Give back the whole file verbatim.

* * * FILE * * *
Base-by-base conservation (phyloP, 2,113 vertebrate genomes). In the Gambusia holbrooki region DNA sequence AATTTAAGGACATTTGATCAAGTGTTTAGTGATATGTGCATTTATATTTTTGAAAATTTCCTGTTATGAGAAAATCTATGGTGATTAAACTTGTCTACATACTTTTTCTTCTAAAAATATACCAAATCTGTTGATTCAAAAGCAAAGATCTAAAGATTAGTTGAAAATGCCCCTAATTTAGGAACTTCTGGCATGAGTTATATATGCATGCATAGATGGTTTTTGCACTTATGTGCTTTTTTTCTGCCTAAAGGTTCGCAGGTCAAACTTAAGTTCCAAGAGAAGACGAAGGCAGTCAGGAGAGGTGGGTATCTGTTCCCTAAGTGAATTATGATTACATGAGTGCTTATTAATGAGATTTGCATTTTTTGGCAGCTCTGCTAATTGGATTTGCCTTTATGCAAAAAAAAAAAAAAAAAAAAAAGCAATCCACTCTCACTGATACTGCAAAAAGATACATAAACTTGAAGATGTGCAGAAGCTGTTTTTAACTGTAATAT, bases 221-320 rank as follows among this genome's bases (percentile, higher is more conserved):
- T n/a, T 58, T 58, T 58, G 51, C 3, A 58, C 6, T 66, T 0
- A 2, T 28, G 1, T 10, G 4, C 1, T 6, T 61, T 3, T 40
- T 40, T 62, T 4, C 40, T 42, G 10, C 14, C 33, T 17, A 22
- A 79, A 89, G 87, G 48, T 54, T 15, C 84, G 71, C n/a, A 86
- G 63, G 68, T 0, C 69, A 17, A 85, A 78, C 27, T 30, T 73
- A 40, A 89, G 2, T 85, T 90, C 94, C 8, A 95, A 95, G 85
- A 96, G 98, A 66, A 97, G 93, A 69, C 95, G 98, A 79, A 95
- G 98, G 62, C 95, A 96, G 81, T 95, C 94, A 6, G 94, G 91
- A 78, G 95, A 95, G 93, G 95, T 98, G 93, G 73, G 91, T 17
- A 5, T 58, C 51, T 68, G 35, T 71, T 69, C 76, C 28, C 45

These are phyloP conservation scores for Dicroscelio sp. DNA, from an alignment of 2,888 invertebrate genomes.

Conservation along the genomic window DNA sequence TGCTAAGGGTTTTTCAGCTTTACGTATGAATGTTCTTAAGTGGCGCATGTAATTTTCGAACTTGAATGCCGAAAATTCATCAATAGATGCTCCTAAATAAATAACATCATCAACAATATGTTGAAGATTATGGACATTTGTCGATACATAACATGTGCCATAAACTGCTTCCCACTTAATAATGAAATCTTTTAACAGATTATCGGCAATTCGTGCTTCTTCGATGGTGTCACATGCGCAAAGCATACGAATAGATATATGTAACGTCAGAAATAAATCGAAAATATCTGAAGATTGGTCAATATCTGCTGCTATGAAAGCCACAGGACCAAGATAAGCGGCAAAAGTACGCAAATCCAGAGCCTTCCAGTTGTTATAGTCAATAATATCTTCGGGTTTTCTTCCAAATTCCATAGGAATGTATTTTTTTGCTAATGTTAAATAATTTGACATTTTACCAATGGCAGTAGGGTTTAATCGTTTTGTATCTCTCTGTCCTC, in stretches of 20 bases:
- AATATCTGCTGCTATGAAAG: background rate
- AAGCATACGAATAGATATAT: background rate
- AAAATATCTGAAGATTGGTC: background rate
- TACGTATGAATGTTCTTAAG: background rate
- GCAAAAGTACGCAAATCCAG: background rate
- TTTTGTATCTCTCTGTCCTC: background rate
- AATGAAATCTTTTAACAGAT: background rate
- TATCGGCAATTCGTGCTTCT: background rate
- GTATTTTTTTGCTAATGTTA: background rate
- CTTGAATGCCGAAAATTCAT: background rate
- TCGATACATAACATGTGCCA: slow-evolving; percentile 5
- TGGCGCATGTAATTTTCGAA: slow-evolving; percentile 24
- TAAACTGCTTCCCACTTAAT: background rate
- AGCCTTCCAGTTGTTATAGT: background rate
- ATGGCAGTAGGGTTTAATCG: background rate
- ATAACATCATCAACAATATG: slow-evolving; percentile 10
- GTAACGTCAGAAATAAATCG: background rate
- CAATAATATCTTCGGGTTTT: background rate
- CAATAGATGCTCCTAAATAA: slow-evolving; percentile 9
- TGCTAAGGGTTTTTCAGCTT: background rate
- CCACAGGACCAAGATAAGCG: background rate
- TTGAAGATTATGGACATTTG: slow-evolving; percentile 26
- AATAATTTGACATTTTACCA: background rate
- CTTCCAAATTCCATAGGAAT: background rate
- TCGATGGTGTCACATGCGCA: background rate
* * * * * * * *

Base-by-base conservation (phyloP, 2,113 vertebrate genomes). In the Gambusia holbrooki region DNA sequence AATTTAAGGACATTTGATCAAGTGTTTAGTGATATGTGCATTTATATTTTTGAAAATTTCCTGTTATGAGAAAATCTATGGTGATTAAACTTGTCTACATACTTTTTCTTCTAAAAATATACCAAATCTGTTGATTCAAAAGCAAAGATCTAAAGATTAGTTGAAAATGCCCCTAATTTAGGAACTTCTGGCATGAGTTATATATGCATGCATAGATGGTTTTTGCACTTATGTGCTTTTTTTCTGCCTAAAGGTTCGCAGGTCAAACTTAAGTTCCAAGAGAAGACGAAGGCAGTCAGGAGAGGTGGGTATCTGTTCCCTAAGTGAATTATGATTACATGAGTGCTTATTAATGAGATTTGCATTTTTTGGCAGCTCTGCTAATTGGATTTGCCTTTATGCAAAAAAAAAAAAAAAAAAAAAAGCAATCCACTCTCACTGATACTGCAAAAAGATACATAAACTTGAAGATGTGCAGAAGCTGTTTTTAACTGTAATAT, bases 221-320 rank as follows among this genome's bases (percentile, higher is more conserved):
- T n/a, T 58, T 58, T 58, G 51, C 3, A 58, C 6, T 66, T 0
- A 2, T 28, G 1, T 10, G 4, C 1, T 6, T 61, T 3, T 40
- T 40, T 62, T 4, C 40, T 42, G 10, C 14, C 33, T 17, A 22
- A 79, A 89, G 87, G 48, T 54, T 15, C 84, G 71, C n/a, A 86
- G 63, G 68, T 0, C 69, A 17, A 85, A 78, C 27, T 30, T 73
- A 40, A 89, G 2, T 85, T 90, C 94, C 8, A 95, A 95, G 85
- A 96, G 98, A 66, A 97, G 93, A 69, C 95, G 98, A 79, A 95
- G 98, G 62, C 95, A 96, G 81, T 95, C 94, A 6, G 94, G 91
- A 78, G 95, A 95, G 93, G 95, T 98, G 93, G 73, G 91, T 17
- A 5, T 58, C 51, T 68, G 35, T 71, T 69, C 76, C 28, C 45

These are phyloP conservation scores for Dicroscelio sp. DNA, from an alignment of 2,888 invertebrate genomes.

Conservation along the genomic window DNA sequence TGCTAAGGGTTTTTCAGCTTTACGTATGAATGTTCTTAAGTGGCGCATGTAATTTTCGAACTTGAATGCCGAAAATTCATCAATAGATGCTCCTAAATAAATAACATCATCAACAATATGTTGAAGATTATGGACATTTGTCGATACATAACATGTGCCATAAACTGCTTCCCACTTAATAATGAAATCTTTTAACAGATTATCGGCAATTCGTGCTTCTTCGATGGTGTCACATGCGCAAAGCATACGAATAGATATATGTAACGTCAGAAATAAATCGAAAATATCTGAAGATTGGTCAATATCTGCTGCTATGAAAGCCACAGGACCAAGATAAGCGGCAAAAGTACGCAAATCCAGAGCCTTCCAGTTGTTATAGTCAATAATATCTTCGGGTTTTCTTCCAAATTCCATAGGAATGTATTTTTTTGCTAATGTTAAATAATTTGACATTTTACCAATGGCAGTAGGGTTTAATCGTTTTGTATCTCTCTGTCCTC, in stretches of 20 bases:
- AATATCTGCTGCTATGAAAG: background rate
- AAGCATACGAATAGATATAT: background rate
- AAAATATCTGAAGATTGGTC: background rate
- TACGTATGAATGTTCTTAAG: background rate
- GCAAAAGTACGCAAATCCAG: background rate
- TTTTGTATCTCTCTGTCCTC: background rate
- AATGAAATCTTTTAACAGAT: background rate
- TATCGGCAATTCGTGCTTCT: background rate
- GTATTTTTTTGCTAATGTTA: background rate
- CTTGAATGCCGAAAATTCAT: background rate
- TCGATACATAACATGTGCCA: slow-evolving; percentile 5
- TGGCGCATGTAATTTTCGAA: slow-evolving; percentile 24
- TAAACTGCTTCCCACTTAAT: background rate
- AGCCTTCCAGTTGTTATAGT: background rate
- ATGGCAGTAGGGTTTAATCG: background rate
- ATAACATCATCAACAATATG: slow-evolving; percentile 10
- GTAACGTCAGAAATAAATCG: background rate
- CAATAATATCTTCGGGTTTT: background rate
- CAATAGATGCTCCTAAATAA: slow-evolving; percentile 9
- TGCTAAGGGTTTTTCAGCTT: background rate
- CCACAGGACCAAGATAAGCG: background rate
- TTGAAGATTATGGACATTTG: slow-evolving; percentile 26
- AATAATTTGACATTTTACCA: background rate
- CTTCCAAATTCCATAGGAAT: background rate
- TCGATGGTGTCACATGCGCA: background rate